New members who are not current members of the Policy Committee are: Dr. Peter Basch; a healthcare practitioner, Dr. A. John Blair, a practitioner; Marianna Bledsoe, the National Institutes for Health; Joyce DuBow, AARP; Justine Handelman, Blue Cross Blue Shield; John Houston, University of Pittsburgh Medical Center; Terri Shaw, Children’s Partnership; and Paul Uhrig, SureScripts. Jodi Daniel and Sarah Wattenberg will represent the Office of the National Coordinator for Health IT on the workgroup.
"ONC names privacy, security workgroup members," Government Health IT (December 8, 2009).
By 2011, at least 10 percent of all orders processed in a hospital must be entered through CPOE to qualify that institution for CMS incentives under the HITECH Act, according to a proposed matrix of meaningful use released today by ONC’s HIT Policy Committee.
Other 2011 hospital requirement are:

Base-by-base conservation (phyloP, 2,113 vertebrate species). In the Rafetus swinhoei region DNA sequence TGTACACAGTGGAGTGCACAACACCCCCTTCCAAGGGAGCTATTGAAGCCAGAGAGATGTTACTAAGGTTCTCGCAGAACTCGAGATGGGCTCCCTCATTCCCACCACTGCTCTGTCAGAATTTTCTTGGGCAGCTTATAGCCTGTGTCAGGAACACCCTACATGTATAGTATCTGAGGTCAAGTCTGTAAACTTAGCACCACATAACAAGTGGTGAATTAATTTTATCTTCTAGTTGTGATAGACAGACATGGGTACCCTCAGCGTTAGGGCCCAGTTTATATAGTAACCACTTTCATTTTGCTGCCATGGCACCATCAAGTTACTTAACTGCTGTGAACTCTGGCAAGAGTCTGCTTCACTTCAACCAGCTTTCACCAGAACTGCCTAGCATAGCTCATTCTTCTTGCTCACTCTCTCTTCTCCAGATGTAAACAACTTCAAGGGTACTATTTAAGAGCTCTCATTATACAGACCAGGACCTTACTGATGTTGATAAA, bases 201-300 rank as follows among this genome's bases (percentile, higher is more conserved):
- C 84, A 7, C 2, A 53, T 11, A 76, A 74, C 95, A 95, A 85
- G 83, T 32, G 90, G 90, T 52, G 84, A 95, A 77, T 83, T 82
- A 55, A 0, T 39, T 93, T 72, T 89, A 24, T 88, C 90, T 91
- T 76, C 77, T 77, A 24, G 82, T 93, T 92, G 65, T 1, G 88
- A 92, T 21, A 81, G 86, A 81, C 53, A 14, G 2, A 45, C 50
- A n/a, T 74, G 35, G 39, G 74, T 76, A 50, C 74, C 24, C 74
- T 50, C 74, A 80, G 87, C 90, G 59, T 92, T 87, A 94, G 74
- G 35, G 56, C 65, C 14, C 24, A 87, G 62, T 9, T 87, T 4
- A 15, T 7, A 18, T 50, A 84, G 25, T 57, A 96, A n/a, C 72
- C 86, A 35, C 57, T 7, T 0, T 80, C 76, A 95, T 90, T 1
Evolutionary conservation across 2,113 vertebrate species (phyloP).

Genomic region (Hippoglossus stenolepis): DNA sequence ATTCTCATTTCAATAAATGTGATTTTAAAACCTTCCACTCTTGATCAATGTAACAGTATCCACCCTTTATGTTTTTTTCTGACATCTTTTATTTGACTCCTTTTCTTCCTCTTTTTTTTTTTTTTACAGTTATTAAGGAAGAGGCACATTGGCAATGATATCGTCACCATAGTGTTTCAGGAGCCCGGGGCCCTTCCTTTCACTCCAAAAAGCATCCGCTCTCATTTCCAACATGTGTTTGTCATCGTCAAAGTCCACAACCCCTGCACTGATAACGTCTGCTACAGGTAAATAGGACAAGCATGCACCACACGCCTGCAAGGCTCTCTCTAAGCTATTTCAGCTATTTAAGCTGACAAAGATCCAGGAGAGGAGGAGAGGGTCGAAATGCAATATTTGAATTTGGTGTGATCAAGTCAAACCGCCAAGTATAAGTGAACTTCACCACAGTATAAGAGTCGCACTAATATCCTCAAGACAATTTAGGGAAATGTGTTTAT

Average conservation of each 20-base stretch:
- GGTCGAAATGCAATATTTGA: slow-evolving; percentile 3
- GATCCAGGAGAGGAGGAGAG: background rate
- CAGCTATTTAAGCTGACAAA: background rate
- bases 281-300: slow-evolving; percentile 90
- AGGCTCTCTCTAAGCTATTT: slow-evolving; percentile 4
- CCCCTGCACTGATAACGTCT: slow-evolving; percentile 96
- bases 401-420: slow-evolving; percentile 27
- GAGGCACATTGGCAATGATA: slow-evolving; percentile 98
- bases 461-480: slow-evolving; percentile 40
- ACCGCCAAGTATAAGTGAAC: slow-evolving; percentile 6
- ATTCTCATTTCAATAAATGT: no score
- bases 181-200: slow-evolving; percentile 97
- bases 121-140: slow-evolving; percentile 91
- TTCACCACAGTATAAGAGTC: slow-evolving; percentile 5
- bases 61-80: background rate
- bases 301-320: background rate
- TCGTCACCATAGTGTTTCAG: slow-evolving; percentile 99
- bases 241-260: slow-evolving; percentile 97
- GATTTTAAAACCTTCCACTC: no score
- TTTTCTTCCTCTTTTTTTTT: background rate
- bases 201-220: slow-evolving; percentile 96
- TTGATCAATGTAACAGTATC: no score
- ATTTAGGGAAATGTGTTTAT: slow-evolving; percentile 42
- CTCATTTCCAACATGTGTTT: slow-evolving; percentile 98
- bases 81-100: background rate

- implementation of drug-drug, drug-allergy, and drug-formulary checks
- maintenance of up-to-date problem lists of current and active diagnoses based on ICD-9 or SNOMED
- incorporation of lab-test results into EHR as structured data
- reporting of hospital quality measures to CMS
- implementation of one clinical decision rule related to a high-priority hospital condition
- providing of patients with an e-copy of their health information
- capability to exchange key clinical information (eg. discharge summary, procedures, problem lists, medication lists, allergies, test results) among providers of care
In another major development, the committee recommended that incentives be paid according to an ‘adoption year’ timeframe rather than a calendar year timeframe. “Under this scenario, qualifying for the first-year incentive payment would be assessed using the 2011 Measures. The payment rate and phaseout of payments would follow the calendar dates in the statute, but qualifying for incentives would use the ‘adoption-year’ approach,” the committee stated.
Here is the link to the matrix.
Stay tuned for more on meaningful use definition.
On June 16, 2009, the Workgroup on Meaningful Use presented its findings to the HIT Policy Committee. The findings include two parts: the preamble and the matrix. The matrix consists of goals to be achieved by 2011, 2013, and 2015, and the metrics for such goals to evaluate hospital and clinician progress in meeting them.